“No comments. That’s got nothing to do with that,” Julien said when asked whether Burrows’ performance made him reconsider whether he felt the league made the right call. “I never thought about that that way. They made a decision and we moved on. If we start using that as an excuse, we’re a lame team. To me, it’s not even a consideration.”

Bergeron had cuts on his right pointer finger and had to get a tetanus shot following the bite. Given all the attention surrounding his finger, Canucks forward and longtime Bruins nemesis Maxim Lapierre waved his finger at Bergeron and even put his finger in his face in an effort to taunt the B’s center.

“I’ve got nothing to day about it,” Bergeron said of Lapierre’s gesture. “That’s just him I guess.”

Throughout the Bruins’ room, players tried to downplay any irony or added frustration from Burrows being the man who did them in.

“You don’t want to get too much into it with each little guy,” David Krejci said. “You’ve just got to take it the way it is. He scored. He’s just another player from their team.”

Added Bergeron: “I don’t see the relation there, but obviously just for us to lose like that, we’ve got to make sure we bounce back.”

Read More: 2011 Stanley Cup Playoffs, Alexandre Burrows, Patrice Bergeron, Stanley Cup Finals
Alexandre Burrows sinks Bruins in overtime 06.04.11 at 10:58 pm ET
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VANCOUVER — The Bruins blew their first lead of the Stanley Cup finals Saturday, and it came back to haunt them when Alexandre Burrows beat Tim Thomas to score the game-winner in overtime to give the Canucks a 3-2 victory. Burrows had three points.

The Bruins now trail the Canucks, two games to none, in the series. The game was their first overtime loss of the playoffs, as they had won the previous four overtime games this postseason.

The Canucks got on the board thanks to a bit of a softy from Alexandre Burrows and led after one. The Bruins scored their first goal since Nathan Horton’s game-winner in Game 7 of the Eastern Conference when Milan Lucic banged home a rebound at close range after a Johnny Boychuk slap shot from the point. Mark Recchi made it 2-1 with a power play goal at 11:35 of the second, and the B’s held that lead until Daniel Sedin tied it at two midway through the third period.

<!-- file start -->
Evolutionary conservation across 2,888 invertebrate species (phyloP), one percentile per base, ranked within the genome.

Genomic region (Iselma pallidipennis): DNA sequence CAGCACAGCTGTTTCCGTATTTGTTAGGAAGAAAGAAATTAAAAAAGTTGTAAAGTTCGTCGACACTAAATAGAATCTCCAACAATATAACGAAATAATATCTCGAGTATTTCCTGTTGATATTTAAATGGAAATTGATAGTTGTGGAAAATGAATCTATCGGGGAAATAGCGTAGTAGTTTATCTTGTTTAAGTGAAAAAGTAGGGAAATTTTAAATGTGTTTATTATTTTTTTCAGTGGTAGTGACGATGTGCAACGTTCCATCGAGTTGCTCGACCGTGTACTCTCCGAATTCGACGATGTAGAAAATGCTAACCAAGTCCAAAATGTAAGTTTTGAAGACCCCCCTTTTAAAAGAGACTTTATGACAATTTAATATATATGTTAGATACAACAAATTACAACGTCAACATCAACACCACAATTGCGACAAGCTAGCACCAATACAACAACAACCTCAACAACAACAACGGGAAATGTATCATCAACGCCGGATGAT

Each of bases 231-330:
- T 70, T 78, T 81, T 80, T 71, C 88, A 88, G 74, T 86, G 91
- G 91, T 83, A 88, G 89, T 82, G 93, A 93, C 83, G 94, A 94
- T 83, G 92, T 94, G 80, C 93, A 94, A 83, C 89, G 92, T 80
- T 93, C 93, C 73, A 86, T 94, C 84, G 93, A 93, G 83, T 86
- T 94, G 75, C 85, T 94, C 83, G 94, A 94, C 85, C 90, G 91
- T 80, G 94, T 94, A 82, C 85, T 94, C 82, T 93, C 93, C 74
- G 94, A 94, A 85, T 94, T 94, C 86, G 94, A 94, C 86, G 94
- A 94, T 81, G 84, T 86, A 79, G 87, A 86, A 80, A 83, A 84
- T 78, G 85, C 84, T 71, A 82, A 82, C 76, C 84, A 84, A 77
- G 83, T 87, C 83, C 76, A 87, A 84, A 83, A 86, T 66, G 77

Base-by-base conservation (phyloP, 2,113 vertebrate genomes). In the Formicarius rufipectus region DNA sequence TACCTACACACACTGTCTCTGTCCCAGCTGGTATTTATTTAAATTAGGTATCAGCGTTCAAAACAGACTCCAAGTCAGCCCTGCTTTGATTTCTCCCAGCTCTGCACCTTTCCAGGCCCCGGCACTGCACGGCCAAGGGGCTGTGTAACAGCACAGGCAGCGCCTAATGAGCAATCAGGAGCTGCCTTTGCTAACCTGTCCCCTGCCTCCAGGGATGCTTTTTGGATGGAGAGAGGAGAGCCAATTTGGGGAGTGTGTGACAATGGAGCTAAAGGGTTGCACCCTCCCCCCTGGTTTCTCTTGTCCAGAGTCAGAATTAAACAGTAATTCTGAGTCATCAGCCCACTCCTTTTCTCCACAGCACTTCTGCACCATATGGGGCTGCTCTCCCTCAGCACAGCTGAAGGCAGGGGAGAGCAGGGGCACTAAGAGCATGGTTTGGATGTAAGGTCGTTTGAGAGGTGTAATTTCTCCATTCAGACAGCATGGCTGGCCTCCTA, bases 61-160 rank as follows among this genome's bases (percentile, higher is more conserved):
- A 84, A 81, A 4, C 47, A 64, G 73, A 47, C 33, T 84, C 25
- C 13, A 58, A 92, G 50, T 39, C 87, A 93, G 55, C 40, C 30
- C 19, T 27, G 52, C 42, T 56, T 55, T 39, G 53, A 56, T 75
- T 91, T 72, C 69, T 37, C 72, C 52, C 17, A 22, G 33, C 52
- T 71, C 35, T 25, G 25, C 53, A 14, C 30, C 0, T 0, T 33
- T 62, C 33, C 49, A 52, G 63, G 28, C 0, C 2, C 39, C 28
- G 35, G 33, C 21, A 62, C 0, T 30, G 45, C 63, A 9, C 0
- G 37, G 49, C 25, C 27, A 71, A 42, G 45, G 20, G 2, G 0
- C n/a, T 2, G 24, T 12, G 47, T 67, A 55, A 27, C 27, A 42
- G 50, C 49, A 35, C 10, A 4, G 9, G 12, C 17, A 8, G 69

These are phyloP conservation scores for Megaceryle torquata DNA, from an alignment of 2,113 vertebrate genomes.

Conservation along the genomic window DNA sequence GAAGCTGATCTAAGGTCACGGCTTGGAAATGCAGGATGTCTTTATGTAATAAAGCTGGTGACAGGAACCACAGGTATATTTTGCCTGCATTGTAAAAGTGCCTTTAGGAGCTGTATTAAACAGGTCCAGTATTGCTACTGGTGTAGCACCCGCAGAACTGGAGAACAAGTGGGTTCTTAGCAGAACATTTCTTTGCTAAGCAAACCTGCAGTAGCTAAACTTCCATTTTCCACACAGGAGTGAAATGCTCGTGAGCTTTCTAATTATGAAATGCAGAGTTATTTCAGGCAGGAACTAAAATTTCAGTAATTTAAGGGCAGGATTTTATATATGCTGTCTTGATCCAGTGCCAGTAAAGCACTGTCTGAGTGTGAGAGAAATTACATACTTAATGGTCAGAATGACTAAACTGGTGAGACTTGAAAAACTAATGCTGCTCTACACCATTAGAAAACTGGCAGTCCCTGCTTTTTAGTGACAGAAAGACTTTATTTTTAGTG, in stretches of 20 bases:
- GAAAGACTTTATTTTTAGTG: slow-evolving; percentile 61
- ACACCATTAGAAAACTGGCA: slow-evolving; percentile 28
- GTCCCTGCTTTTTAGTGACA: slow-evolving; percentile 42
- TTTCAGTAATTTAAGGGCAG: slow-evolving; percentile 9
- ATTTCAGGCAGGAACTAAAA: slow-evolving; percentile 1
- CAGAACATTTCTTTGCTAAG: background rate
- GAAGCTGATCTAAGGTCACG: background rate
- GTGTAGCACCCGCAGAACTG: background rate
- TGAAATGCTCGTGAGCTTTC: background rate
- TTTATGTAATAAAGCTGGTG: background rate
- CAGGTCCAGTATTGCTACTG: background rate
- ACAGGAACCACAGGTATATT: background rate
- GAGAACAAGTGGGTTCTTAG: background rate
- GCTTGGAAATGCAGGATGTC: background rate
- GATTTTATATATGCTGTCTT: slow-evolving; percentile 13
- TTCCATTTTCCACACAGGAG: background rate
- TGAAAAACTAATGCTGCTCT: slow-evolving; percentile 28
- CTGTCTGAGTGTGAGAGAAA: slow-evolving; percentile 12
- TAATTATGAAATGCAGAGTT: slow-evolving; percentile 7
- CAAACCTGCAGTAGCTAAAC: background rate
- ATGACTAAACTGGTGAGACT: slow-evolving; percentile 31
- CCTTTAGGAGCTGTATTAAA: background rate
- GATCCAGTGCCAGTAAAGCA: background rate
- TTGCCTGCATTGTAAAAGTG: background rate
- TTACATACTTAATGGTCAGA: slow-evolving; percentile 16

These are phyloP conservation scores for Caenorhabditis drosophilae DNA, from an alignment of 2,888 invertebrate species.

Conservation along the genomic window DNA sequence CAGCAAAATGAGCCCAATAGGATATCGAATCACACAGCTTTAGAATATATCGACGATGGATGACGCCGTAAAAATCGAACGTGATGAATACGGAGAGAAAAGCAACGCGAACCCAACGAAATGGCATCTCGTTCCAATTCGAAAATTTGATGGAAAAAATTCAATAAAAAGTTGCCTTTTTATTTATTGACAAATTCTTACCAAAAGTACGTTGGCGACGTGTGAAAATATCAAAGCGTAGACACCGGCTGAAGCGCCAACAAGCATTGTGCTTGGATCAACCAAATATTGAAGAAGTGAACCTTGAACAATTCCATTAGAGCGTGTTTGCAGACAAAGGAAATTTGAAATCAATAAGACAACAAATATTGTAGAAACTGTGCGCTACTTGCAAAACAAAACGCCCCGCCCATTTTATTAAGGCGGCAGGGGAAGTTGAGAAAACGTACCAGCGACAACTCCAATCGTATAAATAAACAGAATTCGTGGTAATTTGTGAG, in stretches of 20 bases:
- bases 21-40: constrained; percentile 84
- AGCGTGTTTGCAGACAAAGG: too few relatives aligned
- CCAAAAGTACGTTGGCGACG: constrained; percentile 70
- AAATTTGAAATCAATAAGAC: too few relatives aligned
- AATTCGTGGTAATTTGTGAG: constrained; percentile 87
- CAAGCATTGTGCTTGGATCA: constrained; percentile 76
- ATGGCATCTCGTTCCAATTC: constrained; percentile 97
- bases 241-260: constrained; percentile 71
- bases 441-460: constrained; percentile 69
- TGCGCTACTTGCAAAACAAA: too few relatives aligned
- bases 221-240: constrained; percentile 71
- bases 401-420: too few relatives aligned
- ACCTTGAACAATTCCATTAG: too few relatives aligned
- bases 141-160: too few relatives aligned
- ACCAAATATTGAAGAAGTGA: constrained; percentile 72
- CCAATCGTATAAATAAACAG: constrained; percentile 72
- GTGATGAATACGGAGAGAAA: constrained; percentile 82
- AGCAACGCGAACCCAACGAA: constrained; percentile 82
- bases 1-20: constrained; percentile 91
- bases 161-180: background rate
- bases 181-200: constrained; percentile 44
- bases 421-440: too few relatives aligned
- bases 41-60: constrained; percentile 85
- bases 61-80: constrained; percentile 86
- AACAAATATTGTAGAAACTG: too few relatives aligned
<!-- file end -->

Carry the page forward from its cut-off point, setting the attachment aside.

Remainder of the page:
The teams will head to Boston for Monday’s Game 3 and Wednesday’s Game 4.

WHAT WENT WRONG FOR THE BRUINS

– After stopping the Canucks on six power play opportunities in Game 1, the Bruins’ penalty kill was beaten on Vancouver’s first chance Tuesday. With Chara in the box for interference on Ryan Kesler, the Canucks’ power play was lackluster at best until Andrew Ference failed to clear the puck along the boards. Sami Salo kept it in and sent the puck low, where Christopher Higgins set up Burrows’ bid, which rolled off the shoulder of Thomas and in.

– While Boychuk was more instrumental on Lucic’s goal than Burrows’ tally, it extended the WEEI.com Stat Truck’s note abut his presence for goals against. Boychuk was on the ice for Burrows’ power play goal, which was the eighth straight goal against the Bruins for which No. 55 was on the ice. The streak mercifully ended with Sedin’s goal, and he came up huge by laying out to break up a 2-on-1 with about six minutes remaining in regulation.

– Burrows was certainly a villain in Game 1 for biting Patrice Bergeron at the end of the first period, but his villainous ways in Game 2 caused far more damage than a few cuts and a tetanus shot. In addition to scoring Vancouver’s first goal and the game-winner, he made a nice pass to get an apple on Daniel Sedin’s game-tying goal.

WHAT WENT RIGHT FOR THE BRUINS

– It was a triumphant moment for both Recchi and the Bruins’ power play when the 43-year-old redirected a Zdeno Chara wrist shot past Luongo. After one unsuccessful power play in the second period on a Kevin Bieksa delay of game penalty, coach Claude Julien moved Chara back to the point after he’d spent the last several power plays in front of the goaltender. The move paid off when Chara’s shot went past Tyler Seguin before Recchi tipped it in. It was Recchi’s first goal since Game 1 of the conference semifinals vs. the Flyers.